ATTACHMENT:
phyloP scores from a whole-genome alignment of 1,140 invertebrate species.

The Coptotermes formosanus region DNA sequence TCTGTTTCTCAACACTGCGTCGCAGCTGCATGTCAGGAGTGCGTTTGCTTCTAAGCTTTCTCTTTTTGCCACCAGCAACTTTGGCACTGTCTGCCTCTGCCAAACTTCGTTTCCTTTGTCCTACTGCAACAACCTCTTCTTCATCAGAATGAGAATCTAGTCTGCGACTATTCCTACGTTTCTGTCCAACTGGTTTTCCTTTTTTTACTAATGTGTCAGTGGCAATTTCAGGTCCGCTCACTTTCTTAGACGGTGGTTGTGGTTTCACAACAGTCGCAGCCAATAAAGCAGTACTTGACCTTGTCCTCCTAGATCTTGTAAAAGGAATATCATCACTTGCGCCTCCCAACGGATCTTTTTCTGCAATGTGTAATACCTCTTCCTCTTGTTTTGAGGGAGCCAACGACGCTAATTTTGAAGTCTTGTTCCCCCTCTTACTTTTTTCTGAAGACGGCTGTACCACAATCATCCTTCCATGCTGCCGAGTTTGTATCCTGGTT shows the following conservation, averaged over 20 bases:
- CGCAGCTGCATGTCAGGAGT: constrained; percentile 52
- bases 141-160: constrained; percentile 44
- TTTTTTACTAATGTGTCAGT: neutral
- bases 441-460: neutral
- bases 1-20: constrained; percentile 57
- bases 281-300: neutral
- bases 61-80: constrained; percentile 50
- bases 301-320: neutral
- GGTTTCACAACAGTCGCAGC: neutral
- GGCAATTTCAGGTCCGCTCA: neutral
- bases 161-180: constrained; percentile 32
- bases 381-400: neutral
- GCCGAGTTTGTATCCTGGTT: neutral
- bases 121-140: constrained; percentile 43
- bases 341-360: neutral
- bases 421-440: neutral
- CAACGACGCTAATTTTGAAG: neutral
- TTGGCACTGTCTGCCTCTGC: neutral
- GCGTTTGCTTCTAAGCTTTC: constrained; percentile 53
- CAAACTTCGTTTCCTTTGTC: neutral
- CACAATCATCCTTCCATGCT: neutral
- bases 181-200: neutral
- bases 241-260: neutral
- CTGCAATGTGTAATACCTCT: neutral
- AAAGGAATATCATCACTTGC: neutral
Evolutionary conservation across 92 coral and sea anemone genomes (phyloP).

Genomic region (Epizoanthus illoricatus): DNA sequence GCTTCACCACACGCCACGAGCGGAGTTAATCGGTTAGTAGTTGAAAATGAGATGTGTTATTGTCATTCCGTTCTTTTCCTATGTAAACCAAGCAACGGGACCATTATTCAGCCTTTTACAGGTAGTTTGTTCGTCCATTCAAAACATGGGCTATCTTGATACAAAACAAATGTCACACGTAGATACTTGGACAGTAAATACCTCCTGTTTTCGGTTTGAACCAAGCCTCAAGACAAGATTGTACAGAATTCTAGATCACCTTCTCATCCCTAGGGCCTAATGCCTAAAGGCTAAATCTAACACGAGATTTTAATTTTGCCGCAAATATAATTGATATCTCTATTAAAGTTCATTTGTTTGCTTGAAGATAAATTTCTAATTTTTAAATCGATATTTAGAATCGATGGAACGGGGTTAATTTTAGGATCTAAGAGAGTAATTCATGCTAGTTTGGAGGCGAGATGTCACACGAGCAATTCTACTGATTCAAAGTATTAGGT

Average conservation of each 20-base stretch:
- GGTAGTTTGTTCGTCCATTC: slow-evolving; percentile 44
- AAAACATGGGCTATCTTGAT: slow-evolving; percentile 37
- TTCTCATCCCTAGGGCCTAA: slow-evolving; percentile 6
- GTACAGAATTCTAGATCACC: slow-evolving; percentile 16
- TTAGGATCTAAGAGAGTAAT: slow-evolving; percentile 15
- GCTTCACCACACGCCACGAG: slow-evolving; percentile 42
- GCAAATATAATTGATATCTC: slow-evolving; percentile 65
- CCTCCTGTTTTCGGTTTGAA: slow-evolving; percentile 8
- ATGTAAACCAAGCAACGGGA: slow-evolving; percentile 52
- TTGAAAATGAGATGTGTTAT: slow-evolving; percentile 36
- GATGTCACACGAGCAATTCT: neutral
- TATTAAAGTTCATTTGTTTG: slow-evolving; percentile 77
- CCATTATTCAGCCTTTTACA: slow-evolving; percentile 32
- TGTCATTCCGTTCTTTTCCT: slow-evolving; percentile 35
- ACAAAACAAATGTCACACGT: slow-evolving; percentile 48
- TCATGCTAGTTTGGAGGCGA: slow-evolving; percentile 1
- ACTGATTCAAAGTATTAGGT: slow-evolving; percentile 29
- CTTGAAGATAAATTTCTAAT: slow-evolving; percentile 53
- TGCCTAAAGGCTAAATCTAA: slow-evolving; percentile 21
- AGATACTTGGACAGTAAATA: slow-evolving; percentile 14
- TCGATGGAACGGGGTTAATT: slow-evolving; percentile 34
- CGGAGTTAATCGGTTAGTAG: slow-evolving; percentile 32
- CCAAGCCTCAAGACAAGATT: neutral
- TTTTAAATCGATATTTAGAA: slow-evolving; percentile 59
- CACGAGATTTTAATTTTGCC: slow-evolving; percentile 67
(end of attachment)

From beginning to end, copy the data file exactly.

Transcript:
phyloP scores from a whole-genome alignment of 1,140 invertebrate species.

The Coptotermes formosanus region DNA sequence TCTGTTTCTCAACACTGCGTCGCAGCTGCATGTCAGGAGTGCGTTTGCTTCTAAGCTTTCTCTTTTTGCCACCAGCAACTTTGGCACTGTCTGCCTCTGCCAAACTTCGTTTCCTTTGTCCTACTGCAACAACCTCTTCTTCATCAGAATGAGAATCTAGTCTGCGACTATTCCTACGTTTCTGTCCAACTGGTTTTCCTTTTTTTACTAATGTGTCAGTGGCAATTTCAGGTCCGCTCACTTTCTTAGACGGTGGTTGTGGTTTCACAACAGTCGCAGCCAATAAAGCAGTACTTGACCTTGTCCTCCTAGATCTTGTAAAAGGAATATCATCACTTGCGCCTCCCAACGGATCTTTTTCTGCAATGTGTAATACCTCTTCCTCTTGTTTTGAGGGAGCCAACGACGCTAATTTTGAAGTCTTGTTCCCCCTCTTACTTTTTTCTGAAGACGGCTGTACCACAATCATCCTTCCATGCTGCCGAGTTTGTATCCTGGTT shows the following conservation, averaged over 20 bases:
- CGCAGCTGCATGTCAGGAGT: constrained; percentile 52
- bases 141-160: constrained; percentile 44
- TTTTTTACTAATGTGTCAGT: neutral
- bases 441-460: neutral
- bases 1-20: constrained; percentile 57
- bases 281-300: neutral
- bases 61-80: constrained; percentile 50
- bases 301-320: neutral
- GGTTTCACAACAGTCGCAGC: neutral
- GGCAATTTCAGGTCCGCTCA: neutral
- bases 161-180: constrained; percentile 32
- bases 381-400: neutral
- GCCGAGTTTGTATCCTGGTT: neutral
- bases 121-140: constrained; percentile 43
- bases 341-360: neutral
- bases 421-440: neutral
- CAACGACGCTAATTTTGAAG: neutral
- TTGGCACTGTCTGCCTCTGC: neutral
- GCGTTTGCTTCTAAGCTTTC: constrained; percentile 53
- CAAACTTCGTTTCCTTTGTC: neutral
- CACAATCATCCTTCCATGCT: neutral
- bases 181-200: neutral
- bases 241-260: neutral
- CTGCAATGTGTAATACCTCT: neutral
- AAAGGAATATCATCACTTGC: neutral
Evolutionary conservation across 92 coral and sea anemone genomes (phyloP).

Genomic region (Epizoanthus illoricatus): DNA sequence GCTTCACCACACGCCACGAGCGGAGTTAATCGGTTAGTAGTTGAAAATGAGATGTGTTATTGTCATTCCGTTCTTTTCCTATGTAAACCAAGCAACGGGACCATTATTCAGCCTTTTACAGGTAGTTTGTTCGTCCATTCAAAACATGGGCTATCTTGATACAAAACAAATGTCACACGTAGATACTTGGACAGTAAATACCTCCTGTTTTCGGTTTGAACCAAGCCTCAAGACAAGATTGTACAGAATTCTAGATCACCTTCTCATCCCTAGGGCCTAATGCCTAAAGGCTAAATCTAACACGAGATTTTAATTTTGCCGCAAATATAATTGATATCTCTATTAAAGTTCATTTGTTTGCTTGAAGATAAATTTCTAATTTTTAAATCGATATTTAGAATCGATGGAACGGGGTTAATTTTAGGATCTAAGAGAGTAATTCATGCTAGTTTGGAGGCGAGATGTCACACGAGCAATTCTACTGATTCAAAGTATTAGGT

Average conservation of each 20-base stretch:
- GGTAGTTTGTTCGTCCATTC: slow-evolving; percentile 44
- AAAACATGGGCTATCTTGAT: slow-evolving; percentile 37
- TTCTCATCCCTAGGGCCTAA: slow-evolving; percentile 6
- GTACAGAATTCTAGATCACC: slow-evolving; percentile 16
- TTAGGATCTAAGAGAGTAAT: slow-evolving; percentile 15
- GCTTCACCACACGCCACGAG: slow-evolving; percentile 42
- GCAAATATAATTGATATCTC: slow-evolving; percentile 65
- CCTCCTGTTTTCGGTTTGAA: slow-evolving; percentile 8
- ATGTAAACCAAGCAACGGGA: slow-evolving; percentile 52
- TTGAAAATGAGATGTGTTAT: slow-evolving; percentile 36
- GATGTCACACGAGCAATTCT: neutral
- TATTAAAGTTCATTTGTTTG: slow-evolving; percentile 77
- CCATTATTCAGCCTTTTACA: slow-evolving; percentile 32
- TGTCATTCCGTTCTTTTCCT: slow-evolving; percentile 35
- ACAAAACAAATGTCACACGT: slow-evolving; percentile 48
- TCATGCTAGTTTGGAGGCGA: slow-evolving; percentile 1
- ACTGATTCAAAGTATTAGGT: slow-evolving; percentile 29
- CTTGAAGATAAATTTCTAAT: slow-evolving; percentile 53
- TGCCTAAAGGCTAAATCTAA: slow-evolving; percentile 21
- AGATACTTGGACAGTAAATA: slow-evolving; percentile 14
- TCGATGGAACGGGGTTAATT: slow-evolving; percentile 34
- CGGAGTTAATCGGTTAGTAG: slow-evolving; percentile 32
- CCAAGCCTCAAGACAAGATT: neutral
- TTTTAAATCGATATTTAGAA: slow-evolving; percentile 59
- CACGAGATTTTAATTTTGCC: slow-evolving; percentile 67